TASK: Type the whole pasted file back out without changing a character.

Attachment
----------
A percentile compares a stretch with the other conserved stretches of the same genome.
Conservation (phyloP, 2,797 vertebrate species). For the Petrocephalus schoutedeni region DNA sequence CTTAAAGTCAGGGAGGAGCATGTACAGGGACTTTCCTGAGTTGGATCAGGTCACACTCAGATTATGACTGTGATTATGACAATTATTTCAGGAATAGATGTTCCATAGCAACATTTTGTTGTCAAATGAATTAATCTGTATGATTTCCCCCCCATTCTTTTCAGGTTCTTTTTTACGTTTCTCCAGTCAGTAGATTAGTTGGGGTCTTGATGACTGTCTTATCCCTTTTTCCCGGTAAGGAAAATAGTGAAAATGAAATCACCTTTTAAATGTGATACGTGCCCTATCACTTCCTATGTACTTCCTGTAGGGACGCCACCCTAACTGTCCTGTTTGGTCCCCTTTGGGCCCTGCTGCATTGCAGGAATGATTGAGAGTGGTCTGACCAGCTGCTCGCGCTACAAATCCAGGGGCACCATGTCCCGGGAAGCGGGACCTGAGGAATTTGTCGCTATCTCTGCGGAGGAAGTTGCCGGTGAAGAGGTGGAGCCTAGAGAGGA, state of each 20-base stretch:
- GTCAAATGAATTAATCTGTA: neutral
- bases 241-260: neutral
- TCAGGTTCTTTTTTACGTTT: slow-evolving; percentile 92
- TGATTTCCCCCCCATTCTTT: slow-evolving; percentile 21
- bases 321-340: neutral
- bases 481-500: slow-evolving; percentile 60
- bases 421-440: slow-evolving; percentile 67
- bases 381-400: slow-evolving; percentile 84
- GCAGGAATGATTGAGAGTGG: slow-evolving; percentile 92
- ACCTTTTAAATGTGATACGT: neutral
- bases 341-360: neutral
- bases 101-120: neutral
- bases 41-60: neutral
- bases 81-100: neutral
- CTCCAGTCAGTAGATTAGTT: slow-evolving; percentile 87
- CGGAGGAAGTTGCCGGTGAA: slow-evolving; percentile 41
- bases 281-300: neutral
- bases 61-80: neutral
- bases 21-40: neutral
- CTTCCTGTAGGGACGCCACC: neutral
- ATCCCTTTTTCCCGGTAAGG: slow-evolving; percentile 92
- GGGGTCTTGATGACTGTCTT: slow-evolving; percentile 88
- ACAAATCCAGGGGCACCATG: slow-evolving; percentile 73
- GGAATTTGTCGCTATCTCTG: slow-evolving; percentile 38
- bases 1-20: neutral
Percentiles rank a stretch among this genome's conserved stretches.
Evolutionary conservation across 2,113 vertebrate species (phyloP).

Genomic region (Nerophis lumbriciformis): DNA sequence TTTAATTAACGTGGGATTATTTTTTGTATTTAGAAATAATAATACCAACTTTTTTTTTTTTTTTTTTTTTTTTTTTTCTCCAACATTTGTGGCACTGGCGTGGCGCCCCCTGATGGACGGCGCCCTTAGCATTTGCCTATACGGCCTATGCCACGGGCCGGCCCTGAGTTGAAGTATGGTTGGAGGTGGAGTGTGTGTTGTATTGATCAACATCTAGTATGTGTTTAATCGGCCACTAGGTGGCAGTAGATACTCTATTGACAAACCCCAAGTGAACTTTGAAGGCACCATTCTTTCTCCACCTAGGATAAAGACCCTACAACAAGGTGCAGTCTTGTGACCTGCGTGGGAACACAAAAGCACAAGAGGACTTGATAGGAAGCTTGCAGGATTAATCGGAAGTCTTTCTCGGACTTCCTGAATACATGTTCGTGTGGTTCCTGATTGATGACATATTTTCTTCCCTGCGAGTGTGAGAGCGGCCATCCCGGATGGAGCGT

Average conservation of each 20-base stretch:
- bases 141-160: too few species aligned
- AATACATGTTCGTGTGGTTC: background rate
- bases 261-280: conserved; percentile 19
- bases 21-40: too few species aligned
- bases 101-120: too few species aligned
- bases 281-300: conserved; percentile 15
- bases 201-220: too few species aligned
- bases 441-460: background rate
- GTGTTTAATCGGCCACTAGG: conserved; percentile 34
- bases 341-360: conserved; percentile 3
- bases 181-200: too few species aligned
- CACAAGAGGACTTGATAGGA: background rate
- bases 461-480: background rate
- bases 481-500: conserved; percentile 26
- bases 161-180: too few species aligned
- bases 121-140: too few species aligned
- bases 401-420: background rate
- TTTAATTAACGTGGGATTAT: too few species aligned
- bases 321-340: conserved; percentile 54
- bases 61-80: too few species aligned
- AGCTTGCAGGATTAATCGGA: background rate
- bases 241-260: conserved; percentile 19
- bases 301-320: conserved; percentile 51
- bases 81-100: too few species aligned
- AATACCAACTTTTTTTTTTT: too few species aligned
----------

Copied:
A percentile compares a stretch with the other conserved stretches of the same genome.
Conservation (phyloP, 2,797 vertebrate species). For the Petrocephalus schoutedeni region DNA sequence CTTAAAGTCAGGGAGGAGCATGTACAGGGACTTTCCTGAGTTGGATCAGGTCACACTCAGATTATGACTGTGATTATGACAATTATTTCAGGAATAGATGTTCCATAGCAACATTTTGTTGTCAAATGAATTAATCTGTATGATTTCCCCCCCATTCTTTTCAGGTTCTTTTTTACGTTTCTCCAGTCAGTAGATTAGTTGGGGTCTTGATGACTGTCTTATCCCTTTTTCCCGGTAAGGAAAATAGTGAAAATGAAATCACCTTTTAAATGTGATACGTGCCCTATCACTTCCTATGTACTTCCTGTAGGGACGCCACCCTAACTGTCCTGTTTGGTCCCCTTTGGGCCCTGCTGCATTGCAGGAATGATTGAGAGTGGTCTGACCAGCTGCTCGCGCTACAAATCCAGGGGCACCATGTCCCGGGAAGCGGGACCTGAGGAATTTGTCGCTATCTCTGCGGAGGAAGTTGCCGGTGAAGAGGTGGAGCCTAGAGAGGA, state of each 20-base stretch:
- GTCAAATGAATTAATCTGTA: neutral
- bases 241-260: neutral
- TCAGGTTCTTTTTTACGTTT: slow-evolving; percentile 92
- TGATTTCCCCCCCATTCTTT: slow-evolving; percentile 21
- bases 321-340: neutral
- bases 481-500: slow-evolving; percentile 60
- bases 421-440: slow-evolving; percentile 67
- bases 381-400: slow-evolving; percentile 84
- GCAGGAATGATTGAGAGTGG: slow-evolving; percentile 92
- ACCTTTTAAATGTGATACGT: neutral
- bases 341-360: neutral
- bases 101-120: neutral
- bases 41-60: neutral
- bases 81-100: neutral
- CTCCAGTCAGTAGATTAGTT: slow-evolving; percentile 87
- CGGAGGAAGTTGCCGGTGAA: slow-evolving; percentile 41
- bases 281-300: neutral
- bases 61-80: neutral
- bases 21-40: neutral
- CTTCCTGTAGGGACGCCACC: neutral
- ATCCCTTTTTCCCGGTAAGG: slow-evolving; percentile 92
- GGGGTCTTGATGACTGTCTT: slow-evolving; percentile 88
- ACAAATCCAGGGGCACCATG: slow-evolving; percentile 73
- GGAATTTGTCGCTATCTCTG: slow-evolving; percentile 38
- bases 1-20: neutral
Percentiles rank a stretch among this genome's conserved stretches.
Evolutionary conservation across 2,113 vertebrate species (phyloP).

Genomic region (Nerophis lumbriciformis): DNA sequence TTTAATTAACGTGGGATTATTTTTTGTATTTAGAAATAATAATACCAACTTTTTTTTTTTTTTTTTTTTTTTTTTTTCTCCAACATTTGTGGCACTGGCGTGGCGCCCCCTGATGGACGGCGCCCTTAGCATTTGCCTATACGGCCTATGCCACGGGCCGGCCCTGAGTTGAAGTATGGTTGGAGGTGGAGTGTGTGTTGTATTGATCAACATCTAGTATGTGTTTAATCGGCCACTAGGTGGCAGTAGATACTCTATTGACAAACCCCAAGTGAACTTTGAAGGCACCATTCTTTCTCCACCTAGGATAAAGACCCTACAACAAGGTGCAGTCTTGTGACCTGCGTGGGAACACAAAAGCACAAGAGGACTTGATAGGAAGCTTGCAGGATTAATCGGAAGTCTTTCTCGGACTTCCTGAATACATGTTCGTGTGGTTCCTGATTGATGACATATTTTCTTCCCTGCGAGTGTGAGAGCGGCCATCCCGGATGGAGCGT

Average conservation of each 20-base stretch:
- bases 141-160: too few species aligned
- AATACATGTTCGTGTGGTTC: background rate
- bases 261-280: conserved; percentile 19
- bases 21-40: too few species aligned
- bases 101-120: too few species aligned
- bases 281-300: conserved; percentile 15
- bases 201-220: too few species aligned
- bases 441-460: background rate
- GTGTTTAATCGGCCACTAGG: conserved; percentile 34
- bases 341-360: conserved; percentile 3
- bases 181-200: too few species aligned
- CACAAGAGGACTTGATAGGA: background rate
- bases 461-480: background rate
- bases 481-500: conserved; percentile 26
- bases 161-180: too few species aligned
- bases 121-140: too few species aligned
- bases 401-420: background rate
- TTTAATTAACGTGGGATTAT: too few species aligned
- bases 321-340: conserved; percentile 54
- bases 61-80: too few species aligned
- AGCTTGCAGGATTAATCGGA: background rate
- bases 241-260: conserved; percentile 19
- bases 301-320: conserved; percentile 51
- bases 81-100: too few species aligned
- AATACCAACTTTTTTTTTTT: too few species aligned